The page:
I'm a big supporter of non-censorship. This is part of the tradition of the United States that I discussed before, and I recognize that different countries have different traditions. I can tell you that in the United States, the fact that we have free Internet -- or unrestricted Internet access is a source of strength, and I think should be encouraged. ..I actually think that that makes our democracy stronger and it makes me a better leader because it forces me to hear opinions that I don't want to hear. It forces me to examine what I'm doing on a day-to-day basis to see, am I really doing the very best that I could be doing for the people of the United States.

Fine words and I happen to support the President's ideas on this subject fully. It's too bad that when push came to shove, he didn't support them himself. I am sure he could argue his case about national security and classified material. However, at his next speech to young people about the glories of American openness, he shouldn't be too surprised to hear muffled laughter or grumpy snorts.


Wednesday, December 15, 2010


can't keep a SecretIn the last couple of weeks, Wikileaks has been making quite a ruckus, by publishing on its Internet website and to five prestigious newspapers classified diplomatic cables, communications between the State Department and 274 overseas embassies and missions.

Washington's reaction at the breach of security has been  extraordinary. Politicians were calling for the extradition and trial of Assange, the co-founder of Wikilleaks, on espionage charges. Pundits on FoxNews, never known for its calm rational delivery, were calling for a "hit" or a treason trial for Julian Assange. (Assange is, by the way, an Australian citizen and the idea of treason in outside of his own country  is laughable.) By the end of the week, even attention-seeking Sarah Palin and professed Christian and former presidential candidate Mike Huckabee jumped on the lynching party bandwagon.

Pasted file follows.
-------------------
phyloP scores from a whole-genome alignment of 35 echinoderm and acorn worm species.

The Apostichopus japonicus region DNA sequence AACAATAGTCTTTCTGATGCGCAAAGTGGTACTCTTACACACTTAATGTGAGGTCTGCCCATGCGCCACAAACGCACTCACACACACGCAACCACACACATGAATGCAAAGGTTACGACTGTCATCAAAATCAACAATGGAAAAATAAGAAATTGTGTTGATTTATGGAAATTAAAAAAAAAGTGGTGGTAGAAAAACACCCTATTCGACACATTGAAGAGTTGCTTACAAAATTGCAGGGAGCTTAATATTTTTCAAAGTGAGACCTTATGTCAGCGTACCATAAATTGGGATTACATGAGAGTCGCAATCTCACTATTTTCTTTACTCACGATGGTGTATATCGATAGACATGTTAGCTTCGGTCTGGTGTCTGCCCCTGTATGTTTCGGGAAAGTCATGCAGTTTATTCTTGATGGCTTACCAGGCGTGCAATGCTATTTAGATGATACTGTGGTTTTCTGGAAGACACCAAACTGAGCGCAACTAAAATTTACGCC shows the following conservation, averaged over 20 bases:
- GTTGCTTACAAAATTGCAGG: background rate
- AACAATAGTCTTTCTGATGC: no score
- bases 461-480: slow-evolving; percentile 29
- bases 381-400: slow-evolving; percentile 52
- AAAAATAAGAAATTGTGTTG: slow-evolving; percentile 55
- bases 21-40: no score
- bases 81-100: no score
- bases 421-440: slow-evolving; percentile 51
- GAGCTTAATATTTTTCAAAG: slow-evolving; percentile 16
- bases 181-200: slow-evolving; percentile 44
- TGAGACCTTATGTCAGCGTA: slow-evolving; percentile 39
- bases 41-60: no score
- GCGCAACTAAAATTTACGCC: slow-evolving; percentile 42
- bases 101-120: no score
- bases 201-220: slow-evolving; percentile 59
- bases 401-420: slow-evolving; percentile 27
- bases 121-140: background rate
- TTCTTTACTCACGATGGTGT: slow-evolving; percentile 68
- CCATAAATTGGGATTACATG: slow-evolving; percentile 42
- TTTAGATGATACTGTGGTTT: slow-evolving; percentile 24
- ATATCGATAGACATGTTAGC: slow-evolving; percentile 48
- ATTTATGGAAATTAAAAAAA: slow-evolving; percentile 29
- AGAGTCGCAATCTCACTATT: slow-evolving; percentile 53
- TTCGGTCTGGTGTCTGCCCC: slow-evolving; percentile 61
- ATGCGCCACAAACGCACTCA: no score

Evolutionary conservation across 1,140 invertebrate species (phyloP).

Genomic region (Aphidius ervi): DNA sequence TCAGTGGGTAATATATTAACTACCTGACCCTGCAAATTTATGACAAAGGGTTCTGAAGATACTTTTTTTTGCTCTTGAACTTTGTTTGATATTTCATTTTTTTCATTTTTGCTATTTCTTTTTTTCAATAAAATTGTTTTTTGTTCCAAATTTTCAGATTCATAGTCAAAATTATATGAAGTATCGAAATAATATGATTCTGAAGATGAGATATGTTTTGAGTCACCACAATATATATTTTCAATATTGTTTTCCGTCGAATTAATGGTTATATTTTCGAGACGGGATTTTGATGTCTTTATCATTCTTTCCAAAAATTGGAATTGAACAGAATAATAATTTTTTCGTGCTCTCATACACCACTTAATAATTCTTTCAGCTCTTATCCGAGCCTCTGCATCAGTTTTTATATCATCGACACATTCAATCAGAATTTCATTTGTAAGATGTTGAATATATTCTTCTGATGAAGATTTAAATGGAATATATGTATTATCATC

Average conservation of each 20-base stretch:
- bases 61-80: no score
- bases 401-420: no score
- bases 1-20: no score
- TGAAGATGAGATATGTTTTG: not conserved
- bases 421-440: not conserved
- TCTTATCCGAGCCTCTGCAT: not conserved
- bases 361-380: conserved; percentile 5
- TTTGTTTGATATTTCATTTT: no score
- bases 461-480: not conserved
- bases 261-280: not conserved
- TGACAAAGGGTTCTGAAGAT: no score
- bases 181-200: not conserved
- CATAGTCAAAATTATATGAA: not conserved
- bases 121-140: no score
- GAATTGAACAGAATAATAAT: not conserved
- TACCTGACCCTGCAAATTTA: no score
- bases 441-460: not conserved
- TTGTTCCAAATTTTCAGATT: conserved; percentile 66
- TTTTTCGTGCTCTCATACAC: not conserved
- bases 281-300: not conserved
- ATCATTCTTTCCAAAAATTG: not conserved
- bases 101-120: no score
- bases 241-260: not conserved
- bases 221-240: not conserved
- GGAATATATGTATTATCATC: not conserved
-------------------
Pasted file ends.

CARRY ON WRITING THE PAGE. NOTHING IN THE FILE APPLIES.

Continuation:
Just when you thought it couldn't get much worse, the situation escalated out of control with a massive cyber-attack on Wikileaks. Attorney General Eric Holder was reported to have contacted companies and warned about conducting business with organizations engaged in "criminal activity" despite the fact, neither Wikileaks nor Assange had been charged- much less, found guilty.

Businesses like MasterCard, Amazon and Paypal canceled their contracts with the organization. This, in turn, provoked a group of hackers, known as Anon, to launch a wave of cyber-attacks, causing the shutdown of the companies' websites.  To top it off, an international warrant had been issued for Assange on some questionable sexual assault charges in Sweden.

It was a humiliating spectacle all around, especially from an administration that had once promised to offer a new approach and a new openness. Assange now sits in a British jail, denied bail and facing potential extradition to Sweden for questioning on those charges with the possibility of a further extradition to stand trial on espionage charges in the United States. Prior to his arrest, Assange slyly hijacked a quote by a young Rupert Murdoch from 1958, ”In the race between secrecy and truth, it seems inevitable that truth will always win.”

With few notable exceptions, most of the released cables from Wikileaks (as far as the ones I have read)  have been of a fairly predictable sort, dispatches of supposedly inside information for those "on the ground" from all over the world. Meeting with an African leader, details about the drug trade in Afghanistan, or brief sketches of some of world leaders. Over all, however, one searches in vain for anything in the way of "dirt" or anything seriously stunning.

When politicians and government officials- in response to the leaks- speak of damage to national security and a risk to our vital interests, I really wonder what I am somehow missing. Undoubtedly there must be examples, but I still haven't found much in the way of shattering news. Are they embarrassing? Yes, a little perhaps, but I feel sure that most nations, were their private dispatches revealed to the world, would feel a tad humiliated. However after a random perusal of the cables, I have to admit to feeling disappointed, even to the point of wondering what all the fuss has been about.

While I have come to believe that if one looks at the leaked cables with indifferent eye, there are few surprises. Admittedly, I was surprised- and then annoyed at being surprised- about the excessive coziness of corporations and their ability to influence American foreign policy in, say, Nigeria or Russia. I was horrified at the Collateral Murder video, and hope to see an investigation of the matter by the Pentagon. But all in all, so far, the biggest surprise is probably the lack of any jolts and shocks. I had imagined far worse.